One of the most important components for meaningful gamification is self-determination theory. Giving students choices and providing agency is tantamount to their engagement. This can be having the students co-design the narrative, help design the assignments, or maybe provide input for creating the syllabus. The goals that they pursue and how they are scored should echo the voice of the students, too. Choice is about creating a system instead of a path.
The information is the contextual rationale for why things are being done. The information provided during a meaningful game allows players to discover what is relevant to the learning, and in the long term provides an exit ramp for players to continue without the gamification.
The heart of meaningful gamification is the play. Exploring the limits (or Magic Circle as it is referred to in the parlance of gamification). Play needs to exist in a safe framework; this safe place needs to assure the learner that it is okay to experiment, create, probe, and explore. Learning through failure is mission critical to installing games into the classroom.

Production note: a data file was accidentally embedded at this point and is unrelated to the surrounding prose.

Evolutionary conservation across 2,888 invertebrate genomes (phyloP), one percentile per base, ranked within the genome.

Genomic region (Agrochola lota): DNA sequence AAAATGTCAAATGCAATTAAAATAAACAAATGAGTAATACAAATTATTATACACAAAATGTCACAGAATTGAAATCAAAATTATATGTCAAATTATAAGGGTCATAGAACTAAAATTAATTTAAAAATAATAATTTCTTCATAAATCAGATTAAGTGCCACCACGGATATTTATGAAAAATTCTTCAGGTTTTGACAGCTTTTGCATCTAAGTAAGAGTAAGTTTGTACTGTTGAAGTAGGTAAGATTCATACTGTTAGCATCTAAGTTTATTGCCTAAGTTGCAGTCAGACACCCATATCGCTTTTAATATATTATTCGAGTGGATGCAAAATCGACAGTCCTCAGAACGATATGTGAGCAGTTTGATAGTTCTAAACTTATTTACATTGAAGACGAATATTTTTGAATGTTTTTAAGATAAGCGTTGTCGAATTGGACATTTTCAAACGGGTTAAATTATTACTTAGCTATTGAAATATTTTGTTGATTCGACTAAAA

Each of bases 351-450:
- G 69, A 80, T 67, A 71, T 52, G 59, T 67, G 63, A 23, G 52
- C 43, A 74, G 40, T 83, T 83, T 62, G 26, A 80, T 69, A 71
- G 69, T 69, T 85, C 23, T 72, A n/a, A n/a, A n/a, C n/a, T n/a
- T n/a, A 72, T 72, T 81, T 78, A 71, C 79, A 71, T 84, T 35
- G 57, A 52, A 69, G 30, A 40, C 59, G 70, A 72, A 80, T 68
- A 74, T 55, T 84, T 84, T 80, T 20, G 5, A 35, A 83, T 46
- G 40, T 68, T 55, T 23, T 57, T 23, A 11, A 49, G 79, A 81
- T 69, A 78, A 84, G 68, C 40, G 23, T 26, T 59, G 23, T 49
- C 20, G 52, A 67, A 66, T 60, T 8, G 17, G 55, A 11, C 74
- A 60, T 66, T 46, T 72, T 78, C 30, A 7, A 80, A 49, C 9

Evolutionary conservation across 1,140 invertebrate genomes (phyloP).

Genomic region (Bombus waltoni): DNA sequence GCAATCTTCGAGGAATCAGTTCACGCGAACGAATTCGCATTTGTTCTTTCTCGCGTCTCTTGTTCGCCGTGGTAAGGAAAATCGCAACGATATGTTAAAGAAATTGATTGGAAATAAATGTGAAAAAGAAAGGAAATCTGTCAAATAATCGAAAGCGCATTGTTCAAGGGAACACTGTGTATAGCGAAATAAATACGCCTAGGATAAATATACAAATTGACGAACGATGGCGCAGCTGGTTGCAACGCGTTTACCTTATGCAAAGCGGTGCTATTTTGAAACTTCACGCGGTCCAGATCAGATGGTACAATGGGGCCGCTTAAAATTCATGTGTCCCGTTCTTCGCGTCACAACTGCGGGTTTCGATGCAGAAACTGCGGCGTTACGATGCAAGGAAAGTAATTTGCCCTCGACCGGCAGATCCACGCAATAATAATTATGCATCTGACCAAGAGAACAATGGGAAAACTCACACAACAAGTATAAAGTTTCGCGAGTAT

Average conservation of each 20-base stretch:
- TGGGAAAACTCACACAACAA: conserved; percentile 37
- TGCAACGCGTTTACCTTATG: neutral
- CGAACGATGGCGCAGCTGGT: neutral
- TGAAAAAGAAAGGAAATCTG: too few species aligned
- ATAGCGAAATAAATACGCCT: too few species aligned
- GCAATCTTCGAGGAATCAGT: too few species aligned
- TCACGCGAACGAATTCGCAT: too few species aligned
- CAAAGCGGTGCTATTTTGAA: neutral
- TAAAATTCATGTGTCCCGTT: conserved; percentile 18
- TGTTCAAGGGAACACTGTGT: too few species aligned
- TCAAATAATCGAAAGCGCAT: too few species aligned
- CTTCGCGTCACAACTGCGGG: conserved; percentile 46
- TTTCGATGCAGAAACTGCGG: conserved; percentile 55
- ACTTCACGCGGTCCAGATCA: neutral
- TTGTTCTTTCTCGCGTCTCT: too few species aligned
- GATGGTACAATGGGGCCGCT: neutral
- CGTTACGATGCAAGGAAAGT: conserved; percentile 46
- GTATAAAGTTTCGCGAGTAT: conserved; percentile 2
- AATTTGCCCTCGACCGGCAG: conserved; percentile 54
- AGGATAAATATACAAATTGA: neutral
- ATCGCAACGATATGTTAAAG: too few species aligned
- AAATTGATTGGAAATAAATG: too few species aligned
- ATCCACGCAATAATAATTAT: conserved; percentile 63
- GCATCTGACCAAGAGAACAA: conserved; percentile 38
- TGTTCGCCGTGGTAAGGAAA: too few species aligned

There is an element of self-determination theory in the engagement component, as well. Game elements need to allow teams to engage, connect people to peers, and create mentoring relationships. Engagement brings together people with different perspectives and should foster accord.
For more information on Scott Nicholson’s work, check out some of his publications.
Turning an International Terror Plot Into a Classroom Game Plot
Fred has designed an incredibly immersive simulation for the students in his Security Risk Analysis 211: Threat of Terrorism and Crime class at Penn State. The intention of the game is for students to understand the current state of terrorism and crime in the world today. Relying on current events, history, and critical thinking, the course culminates in a teams-based terror project.
Fred cites The Gamification of Learning and Instruction by Karl Kapp as a loose framework for the project, and also draws inspiration from Intrinsically Motivating Instruction (Malone), Lepper’s Instructional Design principle, A Theory of Fun by Robert Koster, and the board game Clue. The main intent, he says, is to use “game techniques to make learning engaging and fun.”